Like others in our industry, we continue to face advanced and persistent attacks on our information infrastructure where we manage and store various proprietary information and sensitive/confidential data relating to our operations. These attacks may include sophisticated malware (viruses, worms, and other malicious software programs) and phishing emails that attack our products or otherwise exploit any security vulnerabilities. These intrusions sometimes may be zero-day malware that are difficult to identify because they are not included in the signature set of commercially available antivirus scanning programs. Experienced computer programmers and hackers may be able to penetrate our network security and misappropriate or compromise our confidential information or that of our customers or other third-parties, create system disruptions, or cause shutdowns. Additionally, sophisticated software and applications that we produce or procure from third-parties may contain defects in design or manufacture, including "bugs" and other problems that could unexpectedly interfere with the operation of the information infrastructure. A disruption, infiltration or failure of our information infrastructure systems or any of our data centers as a result of software or hardware malfunctions, computer viruses, cyber attacks, employee theft or misuse, power disruptions, natural disasters or accidents could cause breaches of data security, loss of critical data and performance delays, which in turn could adversely affect our business.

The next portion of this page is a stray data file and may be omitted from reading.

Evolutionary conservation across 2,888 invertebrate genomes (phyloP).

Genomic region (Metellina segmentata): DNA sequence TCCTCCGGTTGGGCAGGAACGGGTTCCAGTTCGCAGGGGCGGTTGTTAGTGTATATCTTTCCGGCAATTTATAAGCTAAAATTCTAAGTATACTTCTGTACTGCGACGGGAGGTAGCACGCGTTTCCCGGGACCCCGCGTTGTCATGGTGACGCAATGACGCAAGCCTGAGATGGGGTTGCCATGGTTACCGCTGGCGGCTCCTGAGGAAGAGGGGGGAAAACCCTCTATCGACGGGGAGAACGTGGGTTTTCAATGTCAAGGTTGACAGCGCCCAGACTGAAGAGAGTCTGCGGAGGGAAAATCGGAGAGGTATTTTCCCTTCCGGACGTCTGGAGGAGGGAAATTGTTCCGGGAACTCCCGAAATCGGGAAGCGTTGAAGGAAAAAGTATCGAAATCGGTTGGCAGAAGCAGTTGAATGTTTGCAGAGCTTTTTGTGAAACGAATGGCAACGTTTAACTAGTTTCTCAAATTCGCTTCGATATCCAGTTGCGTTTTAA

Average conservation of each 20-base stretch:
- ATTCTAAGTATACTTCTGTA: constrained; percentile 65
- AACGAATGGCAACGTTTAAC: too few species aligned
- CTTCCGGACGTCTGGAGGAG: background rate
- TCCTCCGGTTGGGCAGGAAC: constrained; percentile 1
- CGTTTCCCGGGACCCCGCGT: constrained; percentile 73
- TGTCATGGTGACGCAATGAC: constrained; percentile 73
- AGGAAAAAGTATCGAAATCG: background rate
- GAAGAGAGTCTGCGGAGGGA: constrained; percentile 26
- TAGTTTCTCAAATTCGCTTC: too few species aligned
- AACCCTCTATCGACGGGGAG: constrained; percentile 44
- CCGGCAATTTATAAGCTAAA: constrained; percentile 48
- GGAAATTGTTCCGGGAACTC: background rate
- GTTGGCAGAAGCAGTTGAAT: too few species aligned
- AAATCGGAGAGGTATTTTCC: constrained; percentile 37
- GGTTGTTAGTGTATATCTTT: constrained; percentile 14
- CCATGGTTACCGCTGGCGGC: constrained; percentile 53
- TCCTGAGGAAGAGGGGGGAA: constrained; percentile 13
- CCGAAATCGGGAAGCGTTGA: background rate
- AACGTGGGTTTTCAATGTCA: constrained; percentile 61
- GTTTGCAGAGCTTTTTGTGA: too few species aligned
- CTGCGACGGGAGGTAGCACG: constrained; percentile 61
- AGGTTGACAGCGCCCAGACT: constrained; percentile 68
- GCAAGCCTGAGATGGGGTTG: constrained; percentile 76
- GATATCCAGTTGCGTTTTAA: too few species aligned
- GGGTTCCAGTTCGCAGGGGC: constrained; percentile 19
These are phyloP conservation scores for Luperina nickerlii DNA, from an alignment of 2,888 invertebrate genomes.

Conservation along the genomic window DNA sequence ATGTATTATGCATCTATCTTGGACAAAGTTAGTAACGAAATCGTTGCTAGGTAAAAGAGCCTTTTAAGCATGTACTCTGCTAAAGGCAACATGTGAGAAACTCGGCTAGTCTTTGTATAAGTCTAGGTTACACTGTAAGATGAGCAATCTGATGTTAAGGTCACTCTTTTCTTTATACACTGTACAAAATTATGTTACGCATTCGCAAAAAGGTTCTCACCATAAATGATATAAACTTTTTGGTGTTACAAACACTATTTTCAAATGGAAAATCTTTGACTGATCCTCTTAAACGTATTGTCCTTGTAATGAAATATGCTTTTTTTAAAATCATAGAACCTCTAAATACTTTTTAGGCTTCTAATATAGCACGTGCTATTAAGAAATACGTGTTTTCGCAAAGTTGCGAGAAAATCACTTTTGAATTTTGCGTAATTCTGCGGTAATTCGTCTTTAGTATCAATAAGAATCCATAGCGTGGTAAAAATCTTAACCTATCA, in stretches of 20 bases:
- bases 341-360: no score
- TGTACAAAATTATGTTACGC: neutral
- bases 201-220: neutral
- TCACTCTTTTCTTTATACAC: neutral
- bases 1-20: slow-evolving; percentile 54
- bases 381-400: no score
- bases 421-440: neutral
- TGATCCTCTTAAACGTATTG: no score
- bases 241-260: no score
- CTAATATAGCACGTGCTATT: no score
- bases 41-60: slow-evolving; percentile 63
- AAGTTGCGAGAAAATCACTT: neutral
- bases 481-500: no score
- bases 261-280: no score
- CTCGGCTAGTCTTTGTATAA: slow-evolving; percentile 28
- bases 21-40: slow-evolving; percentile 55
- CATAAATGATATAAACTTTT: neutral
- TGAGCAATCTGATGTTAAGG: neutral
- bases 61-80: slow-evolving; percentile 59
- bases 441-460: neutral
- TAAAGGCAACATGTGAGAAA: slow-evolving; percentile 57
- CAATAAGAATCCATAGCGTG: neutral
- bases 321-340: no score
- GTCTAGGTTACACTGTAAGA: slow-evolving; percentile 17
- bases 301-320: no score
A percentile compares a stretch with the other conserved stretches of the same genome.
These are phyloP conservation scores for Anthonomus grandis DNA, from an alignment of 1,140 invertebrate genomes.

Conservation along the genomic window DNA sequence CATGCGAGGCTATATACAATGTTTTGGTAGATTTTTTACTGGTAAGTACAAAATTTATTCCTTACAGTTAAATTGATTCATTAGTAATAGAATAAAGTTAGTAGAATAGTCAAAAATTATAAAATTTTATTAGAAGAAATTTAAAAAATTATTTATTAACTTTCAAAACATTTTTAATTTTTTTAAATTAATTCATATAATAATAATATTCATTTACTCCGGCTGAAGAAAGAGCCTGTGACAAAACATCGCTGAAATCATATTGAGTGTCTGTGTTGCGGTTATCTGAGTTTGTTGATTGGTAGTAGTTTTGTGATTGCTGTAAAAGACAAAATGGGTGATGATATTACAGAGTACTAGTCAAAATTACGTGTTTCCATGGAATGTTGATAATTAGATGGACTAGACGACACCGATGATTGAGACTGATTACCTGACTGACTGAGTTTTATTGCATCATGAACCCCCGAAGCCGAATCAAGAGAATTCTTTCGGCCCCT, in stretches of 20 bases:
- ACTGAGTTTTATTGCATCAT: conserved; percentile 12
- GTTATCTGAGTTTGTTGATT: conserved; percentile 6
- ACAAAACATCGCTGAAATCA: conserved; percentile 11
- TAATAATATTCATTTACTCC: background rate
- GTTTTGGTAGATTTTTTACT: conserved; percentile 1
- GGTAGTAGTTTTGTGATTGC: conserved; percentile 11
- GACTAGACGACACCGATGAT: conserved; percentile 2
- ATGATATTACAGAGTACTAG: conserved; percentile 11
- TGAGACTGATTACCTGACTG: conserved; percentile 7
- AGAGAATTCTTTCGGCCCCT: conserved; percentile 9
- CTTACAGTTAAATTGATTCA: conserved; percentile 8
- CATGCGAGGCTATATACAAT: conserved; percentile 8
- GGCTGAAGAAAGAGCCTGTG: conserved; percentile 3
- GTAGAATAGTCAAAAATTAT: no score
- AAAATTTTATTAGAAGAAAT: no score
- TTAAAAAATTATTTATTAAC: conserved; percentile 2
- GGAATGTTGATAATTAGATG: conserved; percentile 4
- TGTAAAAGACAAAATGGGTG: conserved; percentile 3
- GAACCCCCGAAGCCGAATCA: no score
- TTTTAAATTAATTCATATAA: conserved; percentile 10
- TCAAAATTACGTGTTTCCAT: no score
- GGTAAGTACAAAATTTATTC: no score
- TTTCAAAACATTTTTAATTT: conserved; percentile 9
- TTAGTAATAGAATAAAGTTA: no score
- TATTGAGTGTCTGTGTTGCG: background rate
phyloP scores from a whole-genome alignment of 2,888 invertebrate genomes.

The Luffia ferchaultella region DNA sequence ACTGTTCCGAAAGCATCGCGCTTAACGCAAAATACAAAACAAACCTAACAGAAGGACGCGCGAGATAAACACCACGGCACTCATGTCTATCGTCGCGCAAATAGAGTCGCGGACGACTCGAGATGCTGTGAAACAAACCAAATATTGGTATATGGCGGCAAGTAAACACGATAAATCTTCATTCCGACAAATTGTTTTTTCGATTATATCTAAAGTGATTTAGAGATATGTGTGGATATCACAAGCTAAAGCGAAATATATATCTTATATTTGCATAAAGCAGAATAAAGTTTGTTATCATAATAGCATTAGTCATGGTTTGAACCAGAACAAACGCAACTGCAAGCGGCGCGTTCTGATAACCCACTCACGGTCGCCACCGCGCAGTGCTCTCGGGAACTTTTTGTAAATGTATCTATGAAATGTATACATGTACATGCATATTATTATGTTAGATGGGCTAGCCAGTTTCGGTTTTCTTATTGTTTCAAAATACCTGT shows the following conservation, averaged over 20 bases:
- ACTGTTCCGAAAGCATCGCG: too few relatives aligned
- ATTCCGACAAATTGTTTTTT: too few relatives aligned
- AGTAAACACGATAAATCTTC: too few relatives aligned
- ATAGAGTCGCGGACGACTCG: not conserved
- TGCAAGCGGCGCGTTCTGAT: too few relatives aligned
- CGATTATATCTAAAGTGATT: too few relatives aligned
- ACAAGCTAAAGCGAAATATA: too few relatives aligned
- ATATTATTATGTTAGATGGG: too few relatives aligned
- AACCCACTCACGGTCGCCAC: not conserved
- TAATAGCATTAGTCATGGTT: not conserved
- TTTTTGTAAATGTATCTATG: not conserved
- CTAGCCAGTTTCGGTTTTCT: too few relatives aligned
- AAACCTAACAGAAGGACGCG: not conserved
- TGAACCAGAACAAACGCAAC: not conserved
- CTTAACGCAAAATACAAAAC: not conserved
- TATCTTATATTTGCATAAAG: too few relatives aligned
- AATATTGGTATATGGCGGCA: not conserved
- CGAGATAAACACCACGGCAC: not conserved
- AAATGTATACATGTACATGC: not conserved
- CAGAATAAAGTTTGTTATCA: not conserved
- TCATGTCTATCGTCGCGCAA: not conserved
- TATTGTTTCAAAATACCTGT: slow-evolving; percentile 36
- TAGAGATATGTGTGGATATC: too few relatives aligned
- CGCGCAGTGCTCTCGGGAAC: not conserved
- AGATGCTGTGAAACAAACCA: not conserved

If we do not respond to technological changes or upgrade our websites and technology systems, our growth prospects and results of operations could be adversely affected.

To remain competitive, we must continue to enhance and improve the functionality and features of our websites and technology infrastructure. As a result, we will need to continue to improve and expand our hosting and network infrastructure and related software capabilities. These improvements may require greater levels of spending than we have experienced in the past. Without such improvements, our operations might suffer from unanticipated system disruptions, slow application performance or unreliable service levels, any of which could negatively affect our reputation and ability to attract and retain customers and contributors. Furthermore, in order to continue to attract and retain new customers, we are likely to incur expenses in connection with continuously updating and improving our user interface and experience. We may face significant delays in introducing new services, products and enhancements. If competitors introduce new products and services using new technologies or if new industry standards and practices emerge, our existing websites and our proprietary technology and systems may become obsolete or less competitive, and our business may be harmed. In addition, the expansion and improvement of our systems and infrastructure may require us to commit substantial financial, operational and technical resources, with no assurance that our business will improve.